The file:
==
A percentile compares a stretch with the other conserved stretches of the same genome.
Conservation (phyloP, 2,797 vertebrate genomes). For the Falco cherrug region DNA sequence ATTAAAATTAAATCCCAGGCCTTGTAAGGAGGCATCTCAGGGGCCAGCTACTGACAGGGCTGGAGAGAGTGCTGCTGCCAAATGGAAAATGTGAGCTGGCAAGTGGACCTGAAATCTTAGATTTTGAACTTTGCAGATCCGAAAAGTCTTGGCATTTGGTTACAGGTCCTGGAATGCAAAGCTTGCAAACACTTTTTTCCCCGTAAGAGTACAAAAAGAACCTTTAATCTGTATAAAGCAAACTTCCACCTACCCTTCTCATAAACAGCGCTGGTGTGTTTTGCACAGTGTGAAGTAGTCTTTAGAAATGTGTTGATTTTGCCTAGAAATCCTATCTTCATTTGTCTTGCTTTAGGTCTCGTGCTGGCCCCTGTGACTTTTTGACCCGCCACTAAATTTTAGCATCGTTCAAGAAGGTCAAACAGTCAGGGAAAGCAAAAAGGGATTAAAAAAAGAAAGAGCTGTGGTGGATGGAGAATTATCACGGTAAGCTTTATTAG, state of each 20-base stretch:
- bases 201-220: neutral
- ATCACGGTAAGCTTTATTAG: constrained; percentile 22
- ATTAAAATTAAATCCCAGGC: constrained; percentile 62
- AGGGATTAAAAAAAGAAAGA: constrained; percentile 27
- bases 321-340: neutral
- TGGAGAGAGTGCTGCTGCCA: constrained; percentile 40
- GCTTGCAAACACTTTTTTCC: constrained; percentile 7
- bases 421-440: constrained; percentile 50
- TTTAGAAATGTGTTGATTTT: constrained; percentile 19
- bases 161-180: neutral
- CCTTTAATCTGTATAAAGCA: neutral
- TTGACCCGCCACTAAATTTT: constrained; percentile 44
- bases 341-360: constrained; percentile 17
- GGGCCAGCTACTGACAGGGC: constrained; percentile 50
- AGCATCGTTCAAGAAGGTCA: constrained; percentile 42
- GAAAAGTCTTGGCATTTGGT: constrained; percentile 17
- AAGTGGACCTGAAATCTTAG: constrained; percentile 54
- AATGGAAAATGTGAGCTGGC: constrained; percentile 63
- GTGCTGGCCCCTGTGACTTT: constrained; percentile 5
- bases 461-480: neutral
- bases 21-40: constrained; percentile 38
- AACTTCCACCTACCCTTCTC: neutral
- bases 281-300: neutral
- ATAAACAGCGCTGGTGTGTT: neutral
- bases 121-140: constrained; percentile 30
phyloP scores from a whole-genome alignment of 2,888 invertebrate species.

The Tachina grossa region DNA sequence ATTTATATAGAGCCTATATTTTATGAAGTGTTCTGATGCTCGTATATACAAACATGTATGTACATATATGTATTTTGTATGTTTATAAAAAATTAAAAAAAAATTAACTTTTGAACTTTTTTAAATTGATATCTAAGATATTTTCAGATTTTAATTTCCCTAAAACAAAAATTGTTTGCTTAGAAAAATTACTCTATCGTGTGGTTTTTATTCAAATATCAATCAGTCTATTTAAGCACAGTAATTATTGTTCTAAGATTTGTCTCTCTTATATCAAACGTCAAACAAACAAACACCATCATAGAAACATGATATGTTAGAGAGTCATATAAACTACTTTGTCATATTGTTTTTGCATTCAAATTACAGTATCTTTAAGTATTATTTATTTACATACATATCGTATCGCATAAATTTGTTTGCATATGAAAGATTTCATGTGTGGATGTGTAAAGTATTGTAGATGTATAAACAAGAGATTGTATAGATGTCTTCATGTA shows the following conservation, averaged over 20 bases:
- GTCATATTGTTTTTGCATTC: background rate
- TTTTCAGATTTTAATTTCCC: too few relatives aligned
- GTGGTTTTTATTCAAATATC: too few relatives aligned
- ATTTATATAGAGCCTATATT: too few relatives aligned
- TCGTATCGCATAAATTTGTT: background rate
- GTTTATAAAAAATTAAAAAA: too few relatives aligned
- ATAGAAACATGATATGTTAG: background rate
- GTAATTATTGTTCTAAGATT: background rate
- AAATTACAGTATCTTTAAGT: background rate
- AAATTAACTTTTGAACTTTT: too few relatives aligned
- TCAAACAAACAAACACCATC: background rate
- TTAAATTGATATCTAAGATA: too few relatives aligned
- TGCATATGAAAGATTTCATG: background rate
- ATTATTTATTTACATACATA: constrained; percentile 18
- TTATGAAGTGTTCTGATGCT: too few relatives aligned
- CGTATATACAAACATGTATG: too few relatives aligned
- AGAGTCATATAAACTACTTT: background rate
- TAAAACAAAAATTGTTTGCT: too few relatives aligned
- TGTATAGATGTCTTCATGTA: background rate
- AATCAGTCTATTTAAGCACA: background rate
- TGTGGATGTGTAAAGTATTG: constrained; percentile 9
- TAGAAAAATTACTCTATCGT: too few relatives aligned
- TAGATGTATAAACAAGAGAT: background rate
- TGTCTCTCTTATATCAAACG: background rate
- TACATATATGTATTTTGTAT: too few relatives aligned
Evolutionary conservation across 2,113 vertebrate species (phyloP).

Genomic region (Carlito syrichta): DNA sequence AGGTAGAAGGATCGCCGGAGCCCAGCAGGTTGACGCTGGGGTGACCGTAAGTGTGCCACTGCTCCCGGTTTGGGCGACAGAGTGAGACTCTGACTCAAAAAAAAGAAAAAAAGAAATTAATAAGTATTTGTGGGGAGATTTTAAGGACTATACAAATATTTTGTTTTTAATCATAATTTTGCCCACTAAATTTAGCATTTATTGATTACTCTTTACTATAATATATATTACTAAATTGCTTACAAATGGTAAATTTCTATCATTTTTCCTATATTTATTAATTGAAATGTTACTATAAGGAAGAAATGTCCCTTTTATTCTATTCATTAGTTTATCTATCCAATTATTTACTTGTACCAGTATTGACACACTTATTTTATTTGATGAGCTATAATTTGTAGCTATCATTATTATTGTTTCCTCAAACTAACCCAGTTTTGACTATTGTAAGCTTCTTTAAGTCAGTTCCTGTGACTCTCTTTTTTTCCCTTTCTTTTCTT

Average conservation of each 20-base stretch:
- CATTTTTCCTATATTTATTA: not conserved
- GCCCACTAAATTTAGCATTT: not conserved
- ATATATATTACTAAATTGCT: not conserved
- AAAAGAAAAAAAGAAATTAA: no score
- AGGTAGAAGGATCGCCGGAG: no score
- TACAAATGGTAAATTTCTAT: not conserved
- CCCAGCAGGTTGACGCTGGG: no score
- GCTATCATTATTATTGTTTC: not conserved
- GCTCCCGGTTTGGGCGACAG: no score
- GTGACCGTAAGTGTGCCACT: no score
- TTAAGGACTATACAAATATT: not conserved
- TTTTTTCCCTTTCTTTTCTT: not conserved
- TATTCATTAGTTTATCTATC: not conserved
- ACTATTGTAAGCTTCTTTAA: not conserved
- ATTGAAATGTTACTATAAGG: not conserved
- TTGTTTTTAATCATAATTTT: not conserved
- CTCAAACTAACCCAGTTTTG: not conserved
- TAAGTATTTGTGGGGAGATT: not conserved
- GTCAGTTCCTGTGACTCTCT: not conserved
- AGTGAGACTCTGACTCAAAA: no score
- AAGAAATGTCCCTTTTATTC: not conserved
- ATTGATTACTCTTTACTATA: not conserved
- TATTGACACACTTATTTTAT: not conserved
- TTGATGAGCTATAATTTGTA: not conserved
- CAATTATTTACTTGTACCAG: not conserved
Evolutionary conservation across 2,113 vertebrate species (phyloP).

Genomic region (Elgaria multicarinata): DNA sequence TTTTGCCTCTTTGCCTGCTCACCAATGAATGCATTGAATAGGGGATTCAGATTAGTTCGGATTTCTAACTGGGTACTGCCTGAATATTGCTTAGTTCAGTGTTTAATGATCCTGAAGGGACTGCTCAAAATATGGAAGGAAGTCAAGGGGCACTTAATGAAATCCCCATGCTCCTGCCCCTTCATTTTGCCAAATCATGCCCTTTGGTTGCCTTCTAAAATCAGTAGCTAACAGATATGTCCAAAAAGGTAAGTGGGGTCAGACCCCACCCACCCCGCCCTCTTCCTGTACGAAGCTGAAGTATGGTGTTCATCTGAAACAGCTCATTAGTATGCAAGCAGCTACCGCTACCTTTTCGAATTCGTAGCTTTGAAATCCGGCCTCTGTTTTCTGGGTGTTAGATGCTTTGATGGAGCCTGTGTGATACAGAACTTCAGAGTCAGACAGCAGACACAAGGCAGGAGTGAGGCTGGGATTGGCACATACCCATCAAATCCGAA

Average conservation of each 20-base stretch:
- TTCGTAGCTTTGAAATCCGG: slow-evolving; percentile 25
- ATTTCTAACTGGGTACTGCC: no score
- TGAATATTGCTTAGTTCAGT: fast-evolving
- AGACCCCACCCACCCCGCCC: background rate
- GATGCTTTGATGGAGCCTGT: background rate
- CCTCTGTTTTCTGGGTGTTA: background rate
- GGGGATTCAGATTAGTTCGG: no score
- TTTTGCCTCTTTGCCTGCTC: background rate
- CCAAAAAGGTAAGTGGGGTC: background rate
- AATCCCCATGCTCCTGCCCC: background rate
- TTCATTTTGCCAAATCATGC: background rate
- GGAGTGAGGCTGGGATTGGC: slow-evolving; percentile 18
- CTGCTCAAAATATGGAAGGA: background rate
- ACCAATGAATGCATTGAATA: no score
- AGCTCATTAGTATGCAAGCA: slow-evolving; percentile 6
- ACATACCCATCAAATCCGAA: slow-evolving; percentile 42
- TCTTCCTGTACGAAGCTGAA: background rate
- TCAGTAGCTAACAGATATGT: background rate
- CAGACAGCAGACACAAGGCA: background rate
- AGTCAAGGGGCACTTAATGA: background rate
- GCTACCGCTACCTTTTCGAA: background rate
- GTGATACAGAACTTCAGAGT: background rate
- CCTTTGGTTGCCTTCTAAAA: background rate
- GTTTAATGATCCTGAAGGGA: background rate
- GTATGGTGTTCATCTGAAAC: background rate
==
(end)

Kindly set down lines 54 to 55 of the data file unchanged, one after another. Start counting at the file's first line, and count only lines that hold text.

- TACATATATGTATTTTGTAT: too few relatives aligned
Evolutionary conservation across 2,113 vertebrate species (phyloP).